Many thanks to SWLing Post contributor, Eric McFadden (WD8RIF), who notes that the excellent website, Atlas Obscura, recently featured The Shipping Forecast:
Why a Maritime Forecast Is So Beloved in the United Kingdom
For the penultimate song on their 1994 album Parklife, Blur chose the swirling, meditative epic, “This Is a Low.” The song envisions a five-minute trip around the British Isles as an area of low pressure hits.
“Up the Tyne, Forth, and Cromarty,” sings the lead singer Damon Albarn, “there’s a low in the high Forties.” The song’s litany of playful-sounding place names, including the improbable “Biscay” and “Dogger,” may seem obscure to listeners abroad, but to a British audience, they resonate.
The song’s lyrics were inspired by the Shipping Forecast, a weather report that is broadcast on BBC Radio 4 on behalf of the Maritime and Coastguard Agency. Sailors working around the coasts of Britain and Ireland, recipients of the wrath of the North Atlantic and North Sea, are the ostensible beneficiaries of the forecast.
But, for listeners who tune in while tucked in bed rather than sailing the high seas, the reassuring sound—a simple, steady listing of conditions in the seas around the British Isles, broken down into 31 “sea areas,” most of which are named after nearby geographical features—is something more akin to the beating pulse of the United Kingdom, as familiar as the national anthem or the solemn chimes of Big Ben.[…]
Continue reading the full story via Atlas Obscura.
Thanks for the tip, Eric!
SWLing Post readers know that I’m quite a fan of The Shipping Forecast. We’ve posted a number of articles about the Forecast on the SWLing Post in the past–click here to read through our archives.
When I lived in the UK, I would often fall asleep and/or wake up to the Shipping Forecast. Here in the States, I can listen to the forecast live via the U Twente WebSDR, but I rarely remember to do so.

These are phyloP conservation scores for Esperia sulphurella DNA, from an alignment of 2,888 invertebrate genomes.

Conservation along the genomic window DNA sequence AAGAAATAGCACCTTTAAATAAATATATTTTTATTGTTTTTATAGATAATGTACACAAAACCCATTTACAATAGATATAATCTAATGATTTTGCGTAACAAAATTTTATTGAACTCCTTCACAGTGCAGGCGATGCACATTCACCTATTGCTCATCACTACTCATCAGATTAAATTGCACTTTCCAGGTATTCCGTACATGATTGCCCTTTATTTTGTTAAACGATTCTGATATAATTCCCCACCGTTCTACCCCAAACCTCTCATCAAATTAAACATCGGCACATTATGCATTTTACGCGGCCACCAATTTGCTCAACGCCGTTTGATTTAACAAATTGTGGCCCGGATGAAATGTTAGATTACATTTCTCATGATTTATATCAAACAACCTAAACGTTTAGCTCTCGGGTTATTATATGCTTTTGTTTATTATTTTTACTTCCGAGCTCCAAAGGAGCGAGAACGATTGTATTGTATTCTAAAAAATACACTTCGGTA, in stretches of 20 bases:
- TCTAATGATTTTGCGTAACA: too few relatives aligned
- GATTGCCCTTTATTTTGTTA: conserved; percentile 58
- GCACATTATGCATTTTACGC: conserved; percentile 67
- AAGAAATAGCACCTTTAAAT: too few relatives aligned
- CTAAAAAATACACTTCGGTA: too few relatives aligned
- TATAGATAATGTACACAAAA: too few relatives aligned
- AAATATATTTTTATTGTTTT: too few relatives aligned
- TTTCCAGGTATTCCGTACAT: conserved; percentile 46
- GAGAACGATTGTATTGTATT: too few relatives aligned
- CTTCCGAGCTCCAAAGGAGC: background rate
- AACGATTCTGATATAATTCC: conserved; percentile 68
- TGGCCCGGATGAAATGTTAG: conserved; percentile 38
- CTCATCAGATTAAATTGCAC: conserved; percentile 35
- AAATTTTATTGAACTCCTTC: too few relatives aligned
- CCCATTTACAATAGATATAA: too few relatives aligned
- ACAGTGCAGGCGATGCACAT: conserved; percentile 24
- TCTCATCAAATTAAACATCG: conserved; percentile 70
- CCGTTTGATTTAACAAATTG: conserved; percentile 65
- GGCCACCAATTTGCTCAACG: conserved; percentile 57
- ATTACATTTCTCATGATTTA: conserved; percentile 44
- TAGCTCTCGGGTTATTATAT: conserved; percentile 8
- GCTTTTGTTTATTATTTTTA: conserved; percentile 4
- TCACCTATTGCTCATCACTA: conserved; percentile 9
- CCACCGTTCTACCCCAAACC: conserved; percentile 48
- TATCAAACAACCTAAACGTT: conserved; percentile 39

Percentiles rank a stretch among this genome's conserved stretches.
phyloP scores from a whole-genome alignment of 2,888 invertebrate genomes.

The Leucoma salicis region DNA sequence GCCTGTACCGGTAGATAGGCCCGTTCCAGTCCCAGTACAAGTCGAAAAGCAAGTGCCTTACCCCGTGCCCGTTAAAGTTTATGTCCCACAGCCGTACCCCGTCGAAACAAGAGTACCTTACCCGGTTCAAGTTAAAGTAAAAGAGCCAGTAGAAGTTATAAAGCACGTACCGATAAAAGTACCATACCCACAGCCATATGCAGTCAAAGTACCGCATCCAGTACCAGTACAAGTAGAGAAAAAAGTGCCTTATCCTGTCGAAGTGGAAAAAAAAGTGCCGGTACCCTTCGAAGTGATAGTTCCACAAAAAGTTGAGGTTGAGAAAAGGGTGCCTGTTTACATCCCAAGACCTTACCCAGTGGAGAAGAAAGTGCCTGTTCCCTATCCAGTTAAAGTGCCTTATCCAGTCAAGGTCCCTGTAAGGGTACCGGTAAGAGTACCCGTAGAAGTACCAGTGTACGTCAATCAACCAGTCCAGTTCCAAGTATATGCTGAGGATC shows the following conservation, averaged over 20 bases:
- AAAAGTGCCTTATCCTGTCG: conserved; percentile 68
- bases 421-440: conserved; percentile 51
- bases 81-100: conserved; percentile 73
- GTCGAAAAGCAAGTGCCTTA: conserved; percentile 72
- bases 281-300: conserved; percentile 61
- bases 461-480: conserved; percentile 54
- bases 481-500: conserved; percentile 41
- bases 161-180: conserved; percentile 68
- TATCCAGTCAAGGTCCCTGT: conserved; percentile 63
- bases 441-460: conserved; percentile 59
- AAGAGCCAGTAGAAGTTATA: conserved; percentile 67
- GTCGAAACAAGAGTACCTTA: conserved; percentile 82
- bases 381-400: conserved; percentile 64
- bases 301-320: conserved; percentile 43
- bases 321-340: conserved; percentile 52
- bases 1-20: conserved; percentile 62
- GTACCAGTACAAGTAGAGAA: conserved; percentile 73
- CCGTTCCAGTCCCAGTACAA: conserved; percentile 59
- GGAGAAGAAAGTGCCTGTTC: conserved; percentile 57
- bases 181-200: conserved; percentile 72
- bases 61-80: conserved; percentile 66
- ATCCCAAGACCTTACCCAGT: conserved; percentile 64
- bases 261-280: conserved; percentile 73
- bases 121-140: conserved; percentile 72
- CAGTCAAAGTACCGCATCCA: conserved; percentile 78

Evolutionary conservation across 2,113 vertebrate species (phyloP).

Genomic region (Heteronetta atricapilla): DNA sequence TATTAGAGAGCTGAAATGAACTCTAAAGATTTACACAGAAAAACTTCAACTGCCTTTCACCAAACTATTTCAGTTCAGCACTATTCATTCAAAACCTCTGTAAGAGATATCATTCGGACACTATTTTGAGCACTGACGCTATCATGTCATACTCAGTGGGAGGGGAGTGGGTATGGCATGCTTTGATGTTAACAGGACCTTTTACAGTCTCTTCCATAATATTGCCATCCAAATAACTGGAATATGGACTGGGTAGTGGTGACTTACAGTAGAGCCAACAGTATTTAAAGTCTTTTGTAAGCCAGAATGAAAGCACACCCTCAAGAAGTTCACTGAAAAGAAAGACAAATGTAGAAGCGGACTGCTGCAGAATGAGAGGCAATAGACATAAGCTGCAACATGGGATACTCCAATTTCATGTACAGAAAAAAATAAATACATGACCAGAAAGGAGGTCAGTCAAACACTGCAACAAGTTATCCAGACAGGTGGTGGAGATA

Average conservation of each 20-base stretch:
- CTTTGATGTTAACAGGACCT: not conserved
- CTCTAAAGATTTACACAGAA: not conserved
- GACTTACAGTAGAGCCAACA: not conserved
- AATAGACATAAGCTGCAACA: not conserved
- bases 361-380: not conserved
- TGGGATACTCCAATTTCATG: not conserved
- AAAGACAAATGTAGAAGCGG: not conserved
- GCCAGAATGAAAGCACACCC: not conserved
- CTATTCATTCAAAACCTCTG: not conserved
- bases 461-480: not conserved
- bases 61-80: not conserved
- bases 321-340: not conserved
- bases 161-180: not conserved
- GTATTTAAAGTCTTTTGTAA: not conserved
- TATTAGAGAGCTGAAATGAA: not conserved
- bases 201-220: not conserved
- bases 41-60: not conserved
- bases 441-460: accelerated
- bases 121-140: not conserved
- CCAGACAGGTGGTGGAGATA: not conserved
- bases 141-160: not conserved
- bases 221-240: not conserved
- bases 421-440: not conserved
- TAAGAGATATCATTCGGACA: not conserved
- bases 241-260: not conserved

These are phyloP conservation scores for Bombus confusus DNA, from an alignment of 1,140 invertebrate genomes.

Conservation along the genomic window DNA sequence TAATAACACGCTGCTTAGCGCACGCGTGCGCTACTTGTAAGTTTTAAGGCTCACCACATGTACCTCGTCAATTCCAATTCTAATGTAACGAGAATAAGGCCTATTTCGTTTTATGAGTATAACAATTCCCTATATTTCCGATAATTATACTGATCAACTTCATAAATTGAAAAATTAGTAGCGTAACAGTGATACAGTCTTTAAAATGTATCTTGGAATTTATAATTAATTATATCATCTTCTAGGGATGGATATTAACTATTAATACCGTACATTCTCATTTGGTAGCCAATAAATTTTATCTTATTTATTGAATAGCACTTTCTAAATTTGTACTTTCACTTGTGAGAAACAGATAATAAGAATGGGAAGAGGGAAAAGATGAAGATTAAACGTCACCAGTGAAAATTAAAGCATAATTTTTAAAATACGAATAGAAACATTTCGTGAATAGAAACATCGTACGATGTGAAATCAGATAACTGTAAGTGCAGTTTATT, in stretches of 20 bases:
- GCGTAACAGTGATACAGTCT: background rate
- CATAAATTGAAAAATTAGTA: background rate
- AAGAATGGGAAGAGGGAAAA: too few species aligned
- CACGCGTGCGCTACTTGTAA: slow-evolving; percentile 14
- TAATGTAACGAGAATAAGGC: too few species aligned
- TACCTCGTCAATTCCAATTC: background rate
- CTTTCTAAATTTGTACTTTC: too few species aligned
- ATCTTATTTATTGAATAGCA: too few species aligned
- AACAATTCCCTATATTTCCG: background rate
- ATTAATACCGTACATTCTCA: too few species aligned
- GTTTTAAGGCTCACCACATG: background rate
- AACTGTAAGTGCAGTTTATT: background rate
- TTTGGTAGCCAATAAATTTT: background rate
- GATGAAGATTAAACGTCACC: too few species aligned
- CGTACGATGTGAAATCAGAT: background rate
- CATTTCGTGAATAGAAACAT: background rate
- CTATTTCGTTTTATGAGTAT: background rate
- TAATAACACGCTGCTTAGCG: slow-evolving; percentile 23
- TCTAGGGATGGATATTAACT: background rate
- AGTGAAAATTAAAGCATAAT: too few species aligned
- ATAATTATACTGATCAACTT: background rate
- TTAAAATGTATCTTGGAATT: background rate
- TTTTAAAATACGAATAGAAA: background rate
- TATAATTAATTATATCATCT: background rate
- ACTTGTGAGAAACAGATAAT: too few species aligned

And, of course, I can navigate to the Radio 4 website and stream current and past forecasts on demand, but I find the audio a little too clean and full fidelity. I prefer listening to my maritime poetry via Amplitude Modulation (AM)!
To satisfy my desire for some AM forecasts, this morning I fed my SSTran AM transmitter with audio from the Radio 4 website, then made a recording with my AirSpy HF+ SDR.
Here’s my AM version of the Shipping Forecast:
Click here to download as an MP3.
For the record: this is what you get when you combine a radio and shipping forecast geek!
I don’t recall seeing on here any kind of coverage about the troubles SSTran finds themselves in. Shame they couldn’t keep things going.
I haven’t heard anything from them. They are a small company–likely they’re trying to determine if there are enough sales to justify the purchase of new boards/parts. I hope they survive–the product is amazing and it’s a fun kit to build.
I guess I’m hardcore too. As I rule I listen to everything online via my SSTRAN as well. I love that thing. Who needs bluetooth when have beloved AM radios around the house? And like you, the sound of amplitude modulation fits me just fine.
You are so hardcore, Thomas. So hardcore! ;=>
I shall take that as a compliment, Dan! 🙂
As you should, Thomas! You should be proud of your “hardcoreness (is that a word?)” which has led you to share with us all the great news and information on the SWLing Post and blog. The best in the known universe, as far as I am concerned! Appreciate all you have done and continue to do for those of us who love radio!
Like you Thomas I wake up to and go to sleep to the 05h20 and 00h48 Shipping forcasts, but not necessarily the same day..!
Best wishes to you and your readership from here in London, where I’m working bringing the arrival of the New Year 2018 to listeners and viewers.
And yes, Big Ben will at Midnight ring in 2018, afterwards returning to silence while renovation work continues on the Elizabeth Tower, formerly know as the Clock Tower.
Happy 2018 de G8AUU